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Cuchulainn
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Re: C++11 and C++14 Articles

August 7th, 2018, 7:55 pm

Cuchulainn wrote:
https://onlinelibrary.wiley.com/doi/abs/10.1002/wilm.10692

https://onlinelibrary.wiley.com/doi/epd ... wilm.10692
 
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rmax
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Re: C++11 and C++14 Articles

August 10th, 2018, 3:26 pm

Cuchulainn wrote:
Cuchulainn wrote:
https://onlinelibrary.wiley.com/doi/abs/10.1002/wilm.10692

https://onlinelibrary.wiley.com/doi/epd ... wilm.10692

I am not sure I necessarily agree with the last section on the programming paradigm etc. I am also not convinced that people write code alone - I have not worked in an environment like that for probably 20+ years, so small places yes, but larger institutions I think not. I also think that it is true that prorgramming projects can "rush straight in", but this has been known about for years (The mythical man month etc).  However it is interesting to note WHY people act in that way even though there is literature out there showing conclusively it is not the way to act.
My 2 cents for a Friday afternoon.
 
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Cuchulainn
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Re: C++11 and C++14 Articles

August 10th, 2018, 8:52 pm

Some initial thoughts to mull over for the weekend (from Fred Brooks);

Chemical engineers learned long ago that a process that works in the laboratory cannot be implemented in a factory in one step. An intermediate step called the pilot plant is necessary....In most [software] projects, the first system is barely usable. It may be too slow, too big, awkward to use, or all three. There is no alternative but to start again, smarting but smarter, and build a redesigned version in which these problems are solved.... Delivering the throwaway to customers buys time, but it does so only at the cost of agony for the user, distraction for the builders while they do the redesign, and a bad reputation for the product that the best redesign will find hard to live down. Hence, plan to throw one away; you will, anyhow.

The other chapters discuss why this is so and Brooks points out one of his mistakes in the first edition--"David Parnas Was Right, and I Was Wrong About Information Hiding."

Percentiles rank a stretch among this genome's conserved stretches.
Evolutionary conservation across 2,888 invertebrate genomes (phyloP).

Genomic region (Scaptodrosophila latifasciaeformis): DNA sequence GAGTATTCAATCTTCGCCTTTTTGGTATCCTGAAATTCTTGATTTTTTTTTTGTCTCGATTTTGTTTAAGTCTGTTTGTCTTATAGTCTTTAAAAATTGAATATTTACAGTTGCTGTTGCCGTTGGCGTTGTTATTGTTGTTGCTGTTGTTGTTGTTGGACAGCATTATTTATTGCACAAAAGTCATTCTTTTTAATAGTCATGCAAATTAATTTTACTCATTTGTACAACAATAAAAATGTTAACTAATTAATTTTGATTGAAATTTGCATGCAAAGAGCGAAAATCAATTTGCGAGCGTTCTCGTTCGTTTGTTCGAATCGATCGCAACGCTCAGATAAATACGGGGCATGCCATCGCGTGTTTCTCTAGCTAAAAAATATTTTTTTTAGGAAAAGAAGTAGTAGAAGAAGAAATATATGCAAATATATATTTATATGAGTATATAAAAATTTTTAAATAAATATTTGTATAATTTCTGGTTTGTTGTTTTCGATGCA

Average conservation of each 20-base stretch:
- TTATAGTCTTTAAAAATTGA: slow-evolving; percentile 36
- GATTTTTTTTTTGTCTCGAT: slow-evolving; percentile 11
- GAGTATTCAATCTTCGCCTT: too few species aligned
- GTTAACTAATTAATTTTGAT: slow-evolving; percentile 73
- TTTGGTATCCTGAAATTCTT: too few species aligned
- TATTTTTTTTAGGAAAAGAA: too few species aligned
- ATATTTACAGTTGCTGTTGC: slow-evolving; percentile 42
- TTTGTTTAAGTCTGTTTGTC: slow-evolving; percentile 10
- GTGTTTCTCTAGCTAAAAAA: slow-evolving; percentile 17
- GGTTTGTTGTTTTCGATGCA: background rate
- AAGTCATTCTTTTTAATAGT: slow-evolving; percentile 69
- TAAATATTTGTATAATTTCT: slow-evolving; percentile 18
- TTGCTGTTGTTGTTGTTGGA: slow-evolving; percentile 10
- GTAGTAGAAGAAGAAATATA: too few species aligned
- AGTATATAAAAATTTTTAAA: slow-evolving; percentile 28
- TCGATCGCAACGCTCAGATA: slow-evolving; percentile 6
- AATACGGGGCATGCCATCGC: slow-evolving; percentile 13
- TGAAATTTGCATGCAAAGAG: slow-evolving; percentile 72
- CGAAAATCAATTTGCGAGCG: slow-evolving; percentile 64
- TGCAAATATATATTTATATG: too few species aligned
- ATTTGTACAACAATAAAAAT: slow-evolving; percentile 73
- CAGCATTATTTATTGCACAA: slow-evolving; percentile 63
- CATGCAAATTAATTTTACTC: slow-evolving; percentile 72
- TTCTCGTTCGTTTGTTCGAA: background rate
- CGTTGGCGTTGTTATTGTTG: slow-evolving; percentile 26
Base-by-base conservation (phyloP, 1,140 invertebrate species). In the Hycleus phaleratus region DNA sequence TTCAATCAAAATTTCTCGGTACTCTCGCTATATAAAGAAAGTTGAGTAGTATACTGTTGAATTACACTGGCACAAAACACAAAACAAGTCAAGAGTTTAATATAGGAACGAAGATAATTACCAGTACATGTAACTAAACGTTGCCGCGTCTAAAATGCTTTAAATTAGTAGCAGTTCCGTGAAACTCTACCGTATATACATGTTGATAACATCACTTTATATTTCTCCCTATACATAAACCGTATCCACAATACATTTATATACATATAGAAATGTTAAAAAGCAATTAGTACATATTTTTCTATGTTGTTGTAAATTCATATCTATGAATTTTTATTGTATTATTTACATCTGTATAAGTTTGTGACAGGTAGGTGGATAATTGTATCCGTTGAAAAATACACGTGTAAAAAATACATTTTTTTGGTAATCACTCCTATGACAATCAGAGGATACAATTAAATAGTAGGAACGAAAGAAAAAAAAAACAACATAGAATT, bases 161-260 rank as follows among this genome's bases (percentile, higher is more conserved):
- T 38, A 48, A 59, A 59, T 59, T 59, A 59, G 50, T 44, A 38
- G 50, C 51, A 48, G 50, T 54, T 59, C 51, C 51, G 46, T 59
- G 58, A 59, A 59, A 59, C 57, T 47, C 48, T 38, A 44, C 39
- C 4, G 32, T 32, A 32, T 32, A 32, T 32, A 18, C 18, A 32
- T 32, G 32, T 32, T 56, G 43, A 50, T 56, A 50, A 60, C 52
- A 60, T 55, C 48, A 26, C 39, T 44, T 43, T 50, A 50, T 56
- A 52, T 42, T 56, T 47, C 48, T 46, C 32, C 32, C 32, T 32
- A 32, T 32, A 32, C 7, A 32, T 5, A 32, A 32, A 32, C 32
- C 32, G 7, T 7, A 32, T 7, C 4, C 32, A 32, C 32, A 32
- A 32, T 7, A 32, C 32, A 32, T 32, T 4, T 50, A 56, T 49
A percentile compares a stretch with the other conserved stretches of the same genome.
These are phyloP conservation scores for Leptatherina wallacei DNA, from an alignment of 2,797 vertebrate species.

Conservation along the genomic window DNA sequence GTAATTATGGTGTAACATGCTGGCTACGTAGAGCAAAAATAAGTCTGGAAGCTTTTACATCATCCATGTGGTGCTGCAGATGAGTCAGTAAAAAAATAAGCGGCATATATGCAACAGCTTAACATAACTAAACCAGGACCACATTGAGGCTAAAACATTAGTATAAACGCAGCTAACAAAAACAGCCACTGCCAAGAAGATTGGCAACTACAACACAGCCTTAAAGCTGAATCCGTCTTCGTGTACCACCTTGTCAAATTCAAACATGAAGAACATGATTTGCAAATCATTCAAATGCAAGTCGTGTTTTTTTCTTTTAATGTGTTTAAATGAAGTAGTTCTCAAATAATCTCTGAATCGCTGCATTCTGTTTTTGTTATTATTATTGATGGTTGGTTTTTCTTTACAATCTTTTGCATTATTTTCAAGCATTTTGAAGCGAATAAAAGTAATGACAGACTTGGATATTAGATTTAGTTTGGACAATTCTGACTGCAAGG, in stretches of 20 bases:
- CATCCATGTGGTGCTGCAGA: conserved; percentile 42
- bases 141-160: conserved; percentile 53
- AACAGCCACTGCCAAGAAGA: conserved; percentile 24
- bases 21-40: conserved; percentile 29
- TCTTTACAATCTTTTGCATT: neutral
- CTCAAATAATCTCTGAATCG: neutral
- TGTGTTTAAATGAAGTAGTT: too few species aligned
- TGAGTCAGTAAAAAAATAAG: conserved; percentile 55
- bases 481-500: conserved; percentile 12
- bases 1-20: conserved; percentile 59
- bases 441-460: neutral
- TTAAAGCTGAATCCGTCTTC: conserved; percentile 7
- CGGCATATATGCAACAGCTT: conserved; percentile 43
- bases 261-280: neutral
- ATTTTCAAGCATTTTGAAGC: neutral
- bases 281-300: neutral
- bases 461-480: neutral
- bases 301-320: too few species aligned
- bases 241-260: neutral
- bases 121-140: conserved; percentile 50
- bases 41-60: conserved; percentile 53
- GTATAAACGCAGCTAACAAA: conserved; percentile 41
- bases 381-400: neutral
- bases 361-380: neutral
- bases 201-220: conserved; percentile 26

My guess (I am fairly sure) that a large % of developers' Sapir-Whorp vocabulary does not contain the metaphors 'top-down', 'decomposition' and 'information hiding'. (this is part of your WHY remark.). There's a zillion ways to run a software project; not all are equal.

//
In part II we elaborate a bit more on loosely coupled systems and hiding nasty stuff behind black boxes (like legacy systems).

This paper is the second in a series of two on the design of software systems in computational finance. Both papers are concerned with applications using a combinationof C++, C#, and C++/CLI in the Microsoft .NET Framework. We create
a multilanguage application to value an equity-linked product. The actual pricing
of this product will be performed by the QuantLib Monte Carlo framework. We
use C++/CLI code as a wrapper class for native C++ code. Then, we use C# as a
front end to the C++/CLI wrapper, after having constructed transaction-related
parameters and market data. For flexible input data construction, a specific
factory mechanism will be implemented using Assembly, Reflection API, and
dynamic data types. Finally, we interface C# client code to Excel. The source code
for the application in this paper can be requested by contacting the authors. Since
this paper discusses how we implemented the application, we feel that compiling
and running the corresponding code will be an aid in understanding the design
rationale.

Keywords
native C++, C#, C++/CLI, interoperable and reusable code, multilanguage applications,
factory design, equity-linked products, Excel-DNA

//
'Software Engineering' is more of an art than science.
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